Tuesday, 31 May 2016

Loki: Agent Of Asgard Commission

Or, as I've been calling it, The Bullshit Bodice.
Not happy with the way the front gapes, but hopefully more hooks & bars will fix that.

It's another commission from Naxius! Thankfully I only had to make one piece of the costume, which still isn't completely done but it was wearable for the con.
The reference picture he sent me.
I don't know what the original source is.
It's from the Loki: Agent of Asgard comics, which I have not read but I am certain they were illustrated by someone who knows nothing at all about how clothes work. Either that or they just didn't care about anyone who'd be attempting to sew this thing.

I call it the Bullshit Bodice because the design makes NO sense! There's no way to make that neckline smooth all the way around. It has to fasten somewhere! And the scaly panel in the front looks like it's overlapping the other pieces, but on the bottom edge the side bits are clearly overlapping it. That kind of Escher stuff just doesn't work in real life.

Consequently the construction was mostly made up as I went along.
The crossed out thing says "attached to trousers".
How is he supposed to sit down if that bulky scale panel is attached?
I forgot to take a picture of the pattern I drafted, but it has a lot of weirdly shaped and annoying pieces.
The assembled sides, which are 6 pieces each.
30 each if you count the interfacing and little cutouts.
The solid green bits are a cotton knit, which isn't ideal but it was the best shade of green we could find. (This is the second time he's done this! Whyyyyy.) I fused 2 layers of interfacing to them to keep them from stretching.

The front edge has a series of little cutout thingies, which I made by sewing a small piece of plain green woven cotton to the corner, cutting it and turning it in, then stitching another bit of the interfaced knit behind it.
The scales were a nightmare. Thankfully I didn't have too much to do with them. Nax spent forever cutting them out of craft foam, painting them, and hand stitching them to the front and back panels, which I had cut out of heavy cotton twill.
He stuck the rows on with tiny bits of double sided tape so they'd stay in place, then made big hand stitches in between the scales to hold them down.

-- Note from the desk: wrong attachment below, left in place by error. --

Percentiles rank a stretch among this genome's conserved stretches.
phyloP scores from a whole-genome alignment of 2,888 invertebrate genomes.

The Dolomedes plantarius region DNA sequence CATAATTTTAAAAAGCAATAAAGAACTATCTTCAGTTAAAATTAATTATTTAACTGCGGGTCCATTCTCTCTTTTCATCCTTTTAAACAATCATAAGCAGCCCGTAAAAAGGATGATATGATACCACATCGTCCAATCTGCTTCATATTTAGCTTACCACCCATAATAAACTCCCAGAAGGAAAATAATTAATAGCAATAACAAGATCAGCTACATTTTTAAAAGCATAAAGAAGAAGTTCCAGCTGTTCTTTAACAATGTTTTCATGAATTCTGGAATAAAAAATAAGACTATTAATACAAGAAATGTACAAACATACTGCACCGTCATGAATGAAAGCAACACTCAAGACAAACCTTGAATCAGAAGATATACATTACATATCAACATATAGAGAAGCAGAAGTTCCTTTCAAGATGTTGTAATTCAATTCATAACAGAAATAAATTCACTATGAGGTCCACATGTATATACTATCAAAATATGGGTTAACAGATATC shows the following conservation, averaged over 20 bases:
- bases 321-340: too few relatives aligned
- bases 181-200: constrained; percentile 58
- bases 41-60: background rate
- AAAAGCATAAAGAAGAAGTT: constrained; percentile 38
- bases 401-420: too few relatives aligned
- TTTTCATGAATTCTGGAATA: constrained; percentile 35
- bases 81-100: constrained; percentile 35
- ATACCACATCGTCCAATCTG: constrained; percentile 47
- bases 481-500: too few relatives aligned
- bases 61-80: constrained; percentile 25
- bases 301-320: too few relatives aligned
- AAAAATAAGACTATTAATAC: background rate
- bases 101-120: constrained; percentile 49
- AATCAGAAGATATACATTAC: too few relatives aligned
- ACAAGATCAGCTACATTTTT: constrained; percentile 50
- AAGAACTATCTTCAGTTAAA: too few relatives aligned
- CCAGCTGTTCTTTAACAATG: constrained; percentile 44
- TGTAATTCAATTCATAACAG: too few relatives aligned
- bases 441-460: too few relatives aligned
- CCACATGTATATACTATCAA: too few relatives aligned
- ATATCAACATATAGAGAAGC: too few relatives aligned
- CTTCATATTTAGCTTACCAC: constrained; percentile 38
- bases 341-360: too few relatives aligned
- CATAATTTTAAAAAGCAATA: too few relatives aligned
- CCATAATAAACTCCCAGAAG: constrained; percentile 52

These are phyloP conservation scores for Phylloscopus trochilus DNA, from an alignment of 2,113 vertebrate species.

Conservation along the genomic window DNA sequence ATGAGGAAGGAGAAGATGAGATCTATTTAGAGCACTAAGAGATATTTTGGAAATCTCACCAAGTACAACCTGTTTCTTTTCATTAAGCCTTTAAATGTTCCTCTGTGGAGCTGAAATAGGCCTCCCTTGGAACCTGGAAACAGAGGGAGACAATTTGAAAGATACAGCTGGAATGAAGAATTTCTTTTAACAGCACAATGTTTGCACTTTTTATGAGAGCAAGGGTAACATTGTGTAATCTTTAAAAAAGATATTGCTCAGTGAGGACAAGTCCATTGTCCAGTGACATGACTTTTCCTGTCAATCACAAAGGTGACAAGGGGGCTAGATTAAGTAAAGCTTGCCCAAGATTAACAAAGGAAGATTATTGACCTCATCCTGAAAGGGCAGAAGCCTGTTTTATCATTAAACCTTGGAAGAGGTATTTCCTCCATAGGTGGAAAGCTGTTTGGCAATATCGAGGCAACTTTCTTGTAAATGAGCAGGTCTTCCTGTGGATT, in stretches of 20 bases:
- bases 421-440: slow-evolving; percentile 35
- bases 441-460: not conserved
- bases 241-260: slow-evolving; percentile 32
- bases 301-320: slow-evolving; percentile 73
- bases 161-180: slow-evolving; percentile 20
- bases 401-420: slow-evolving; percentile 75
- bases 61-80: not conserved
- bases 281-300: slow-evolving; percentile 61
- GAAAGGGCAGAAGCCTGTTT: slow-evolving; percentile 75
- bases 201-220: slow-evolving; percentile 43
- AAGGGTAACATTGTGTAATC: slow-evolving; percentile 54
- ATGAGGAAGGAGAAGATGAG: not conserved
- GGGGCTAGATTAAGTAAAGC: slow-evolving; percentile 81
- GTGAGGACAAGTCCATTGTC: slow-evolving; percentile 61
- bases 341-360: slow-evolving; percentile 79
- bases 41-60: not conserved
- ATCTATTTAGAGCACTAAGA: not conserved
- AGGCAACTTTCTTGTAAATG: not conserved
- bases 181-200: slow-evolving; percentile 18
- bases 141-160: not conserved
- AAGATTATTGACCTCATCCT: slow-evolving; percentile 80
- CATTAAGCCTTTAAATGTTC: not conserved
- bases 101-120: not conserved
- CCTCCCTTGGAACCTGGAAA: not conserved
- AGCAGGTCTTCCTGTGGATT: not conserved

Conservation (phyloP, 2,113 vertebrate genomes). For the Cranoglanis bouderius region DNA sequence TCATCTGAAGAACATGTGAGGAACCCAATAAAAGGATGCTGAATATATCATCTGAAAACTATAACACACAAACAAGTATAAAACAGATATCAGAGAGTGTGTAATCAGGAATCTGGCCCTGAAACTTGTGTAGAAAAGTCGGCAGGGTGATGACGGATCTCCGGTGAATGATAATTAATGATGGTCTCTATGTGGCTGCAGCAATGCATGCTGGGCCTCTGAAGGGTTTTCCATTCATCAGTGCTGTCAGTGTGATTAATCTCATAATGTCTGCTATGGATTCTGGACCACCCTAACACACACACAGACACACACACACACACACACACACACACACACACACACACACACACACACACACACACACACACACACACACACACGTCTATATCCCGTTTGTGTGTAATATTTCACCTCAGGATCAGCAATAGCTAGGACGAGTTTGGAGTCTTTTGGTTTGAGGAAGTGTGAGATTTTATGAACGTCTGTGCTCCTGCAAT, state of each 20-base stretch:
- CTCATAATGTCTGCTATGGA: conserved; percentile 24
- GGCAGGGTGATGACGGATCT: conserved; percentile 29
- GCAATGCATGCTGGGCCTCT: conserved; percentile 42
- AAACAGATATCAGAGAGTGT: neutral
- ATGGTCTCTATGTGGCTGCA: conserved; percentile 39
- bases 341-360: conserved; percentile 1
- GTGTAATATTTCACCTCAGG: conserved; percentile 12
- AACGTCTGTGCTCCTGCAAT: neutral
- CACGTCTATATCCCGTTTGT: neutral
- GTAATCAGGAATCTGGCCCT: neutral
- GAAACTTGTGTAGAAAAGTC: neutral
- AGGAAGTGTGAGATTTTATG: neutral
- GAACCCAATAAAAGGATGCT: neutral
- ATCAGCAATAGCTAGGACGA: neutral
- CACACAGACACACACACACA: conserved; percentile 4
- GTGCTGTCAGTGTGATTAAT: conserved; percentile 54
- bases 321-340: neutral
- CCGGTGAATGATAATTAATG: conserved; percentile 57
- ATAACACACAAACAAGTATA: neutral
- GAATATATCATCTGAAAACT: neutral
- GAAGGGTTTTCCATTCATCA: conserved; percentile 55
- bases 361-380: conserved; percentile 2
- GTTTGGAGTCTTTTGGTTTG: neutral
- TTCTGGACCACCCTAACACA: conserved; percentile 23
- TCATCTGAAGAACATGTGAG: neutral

All the gold bits on the bodice are made of a silk that was labeled as dupioni, but it has so few lumps I think it's closer to taffeta.
We agreed double lines of machine quilting would be a good choice for the lines on the shoulder piece, but the stuff wrinkled in places, so I ended up having to cut away sections of the cotton backing.
It turned out looking okay though!
I trimmed the edge very close and stitched it down right next to the scales on the top back with a zipper foot. Then I covered up the seam with a bias strip of the silk.
The binding is hand stitched on both edges because I didn't want to wrinkle the quilting.
The side panels are attached in the same way.
One side of those binding pieces was machine done with the ziper foot, and the scale side was hand sewn.
Hand stitching things to craft foam scales is not fun, and the binding looks a little rumply because of the texture of the scales.

Once the main seams were done I lined it in rayon bemberg and bound the bottom edge in a strip of the green knit.

The front edges were THE WORST!
The only way I could interpret the front meant that part of the shoulder strap thing had to be extremely narrow, and also sit nicely over the edge of the scale panel underneath it. It's fastened somewhat like an 18th century gown front with a scaly stomacher, but with extra ridiculous edges.

I connected the shoulder strap bit and the corner of the side/front piece with a tiny rectangle of buckram. I then cut a curved strip of buckram to the shape of the edge of the scale panel, and stitched it to the overlapping edge to stiffen it.
(It was at this point I realized that my little corner cutout thingies were too close to the edge because I didn't take the gold binding into consideration when I measured them, but it was too late to turn back. They're still visible, just shorter than they should be.)